Review of ‘Luminous Earth’ by Annika Romeyn (#canberra #arts)

On one side of Furneaux Street, people are bustling around the Canberra restaurants.  It’s about six o’clock in the evening, and people look like they are starting to unwind from the public servant grind.  What they don’t know is that on the other side of the road, just over the pedestrian crossing, there is a stunning exhibition of work produced by Canberran artist.  This seems to be par for course in Canberra: so many arts events going on right under the nose of people rushing somewhere else.

Which is a shame, because Annika Romeyn’s Luminous Earth exhibition is currently on show at the Canberra Contemporary Art Space and it is worth checking out.

For most of the pieces, Romeyn adapts geological ideas and structures through an extremely impressive display of skill.  A recurring idea of layers seems to emerge from these works.  There are the sedimentary layers of small rocks intricately detailed in drawings and watercolour stains.  There are the visual layers of mountains sketched as grand landscapes.  And, sitting somewhere between the extremes of the tiny and the massive, there are three stunningly beautiful pieces which could represent either and both.

These three pieces are worth going to see in their own right.  In one glance, they look like they could be the inside of uncut gems.  In the next, they look like they could be the inside of some glistening cave.  I had to check that they were just two-dimensional paintings — the use of light and colour makes them look and feel like they’re three-dimensional sculptures.  They are breathtaking.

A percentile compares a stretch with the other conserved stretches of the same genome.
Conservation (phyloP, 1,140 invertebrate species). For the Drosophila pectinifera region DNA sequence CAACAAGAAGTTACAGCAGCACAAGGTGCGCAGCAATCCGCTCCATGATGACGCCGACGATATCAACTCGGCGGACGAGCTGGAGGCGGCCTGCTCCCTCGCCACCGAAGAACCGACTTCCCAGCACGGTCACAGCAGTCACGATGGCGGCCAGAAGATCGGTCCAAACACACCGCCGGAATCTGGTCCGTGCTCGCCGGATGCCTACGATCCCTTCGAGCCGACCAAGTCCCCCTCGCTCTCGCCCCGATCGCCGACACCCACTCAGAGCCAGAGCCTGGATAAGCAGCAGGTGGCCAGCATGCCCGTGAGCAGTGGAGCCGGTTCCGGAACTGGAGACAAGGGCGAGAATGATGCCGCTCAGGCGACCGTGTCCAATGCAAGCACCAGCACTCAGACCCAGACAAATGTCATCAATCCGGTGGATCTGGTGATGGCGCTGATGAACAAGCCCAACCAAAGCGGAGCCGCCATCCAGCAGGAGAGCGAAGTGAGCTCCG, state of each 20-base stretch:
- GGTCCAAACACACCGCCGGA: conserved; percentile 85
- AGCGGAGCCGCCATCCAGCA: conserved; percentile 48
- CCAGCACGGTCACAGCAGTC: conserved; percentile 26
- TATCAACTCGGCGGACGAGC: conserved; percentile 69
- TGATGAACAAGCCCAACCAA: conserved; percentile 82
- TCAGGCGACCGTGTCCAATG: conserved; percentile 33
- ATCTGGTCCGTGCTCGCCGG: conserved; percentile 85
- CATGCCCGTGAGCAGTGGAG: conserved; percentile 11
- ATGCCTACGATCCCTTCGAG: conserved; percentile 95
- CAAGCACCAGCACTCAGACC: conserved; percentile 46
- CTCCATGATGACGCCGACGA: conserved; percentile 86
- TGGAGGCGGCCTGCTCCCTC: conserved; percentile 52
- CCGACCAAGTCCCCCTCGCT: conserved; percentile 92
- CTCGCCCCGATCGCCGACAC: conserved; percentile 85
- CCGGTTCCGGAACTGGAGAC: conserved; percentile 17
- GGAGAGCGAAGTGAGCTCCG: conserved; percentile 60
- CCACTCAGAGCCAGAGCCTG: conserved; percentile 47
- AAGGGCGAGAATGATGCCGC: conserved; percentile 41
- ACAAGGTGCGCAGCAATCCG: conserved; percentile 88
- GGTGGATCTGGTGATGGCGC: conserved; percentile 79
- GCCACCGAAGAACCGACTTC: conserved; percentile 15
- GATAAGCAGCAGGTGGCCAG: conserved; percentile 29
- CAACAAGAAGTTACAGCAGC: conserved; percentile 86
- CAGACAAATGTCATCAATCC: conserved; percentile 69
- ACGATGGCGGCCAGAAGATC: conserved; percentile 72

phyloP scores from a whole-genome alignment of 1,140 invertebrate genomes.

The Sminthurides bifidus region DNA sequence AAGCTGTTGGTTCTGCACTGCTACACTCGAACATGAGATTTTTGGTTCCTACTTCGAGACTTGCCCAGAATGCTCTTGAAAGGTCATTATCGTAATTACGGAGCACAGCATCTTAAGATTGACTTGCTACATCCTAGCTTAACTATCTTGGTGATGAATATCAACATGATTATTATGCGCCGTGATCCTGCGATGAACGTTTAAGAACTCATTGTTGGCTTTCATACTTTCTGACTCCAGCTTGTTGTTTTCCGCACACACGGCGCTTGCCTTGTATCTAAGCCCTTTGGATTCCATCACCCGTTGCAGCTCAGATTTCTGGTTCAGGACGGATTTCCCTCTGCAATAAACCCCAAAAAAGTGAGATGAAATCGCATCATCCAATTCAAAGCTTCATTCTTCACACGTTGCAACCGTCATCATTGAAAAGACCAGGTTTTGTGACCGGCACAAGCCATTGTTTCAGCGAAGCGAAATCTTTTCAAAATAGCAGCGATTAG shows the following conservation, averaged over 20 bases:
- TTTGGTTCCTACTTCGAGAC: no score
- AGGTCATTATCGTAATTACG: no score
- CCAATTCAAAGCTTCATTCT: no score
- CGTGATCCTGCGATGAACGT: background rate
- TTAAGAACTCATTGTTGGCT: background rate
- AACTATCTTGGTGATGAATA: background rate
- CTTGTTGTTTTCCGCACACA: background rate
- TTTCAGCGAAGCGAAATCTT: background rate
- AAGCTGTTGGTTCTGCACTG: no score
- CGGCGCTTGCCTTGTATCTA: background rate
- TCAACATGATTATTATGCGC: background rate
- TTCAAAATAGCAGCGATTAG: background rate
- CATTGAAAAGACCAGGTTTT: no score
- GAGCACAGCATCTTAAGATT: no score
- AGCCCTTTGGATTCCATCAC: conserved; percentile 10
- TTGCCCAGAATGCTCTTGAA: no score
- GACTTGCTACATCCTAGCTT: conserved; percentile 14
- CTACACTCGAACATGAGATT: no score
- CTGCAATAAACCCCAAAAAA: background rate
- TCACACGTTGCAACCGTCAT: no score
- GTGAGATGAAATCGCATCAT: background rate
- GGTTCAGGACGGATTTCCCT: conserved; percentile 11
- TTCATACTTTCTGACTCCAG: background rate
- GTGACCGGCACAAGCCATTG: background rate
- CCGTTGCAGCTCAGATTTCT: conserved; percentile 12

The exhibition brings dead earth to life.  Cold rocks become warm and inviting as attention is drawn to the beautiful moments that we would perhaps just overlook in our rush to the restaurants on the other side of Furneaux Street.  Here are the beautiful things that could be beneath your feet.

For all of that, there’s a gap between the audience and the work that doesn’t seem to be overcome.  Each piece seems to reflect something that, in the untamed wild, captured Romeyn’s attention.  These feel like moments that she discovered at random, by chance, and now they’ve been captured in the individual pieces.  But that random, chance moment feels like it’s a private moment for the artist.

It’s something that seems to come about as a result of the pieces being in exhibition.  Although each individual piece works on its own, the impression of the works as a group makes you feel like you’re intruding on somebody’s alone time, like you’re invading somebody’s sanctum sanctorum.  The artist is alone with nature and you’re not respecting their privacy.  The space has become a shrine to the magnificence of introversion, and we’re parachuting in to gawp.

There’s also the problem that some of the pieces don’t seem to fit.  One in particular — a long strip of small pieces that includes some drawings of people — feels like it jumped in by mistake.  It doesn’t fit thematically with the others, focused more on the human than the mineral.  The way that some of the pieces are displayed also feels a bit sloppy; it’s a shame when the curatorial aspect of the exhibition isn’t as precise or detail-oriented as the pieces themselves.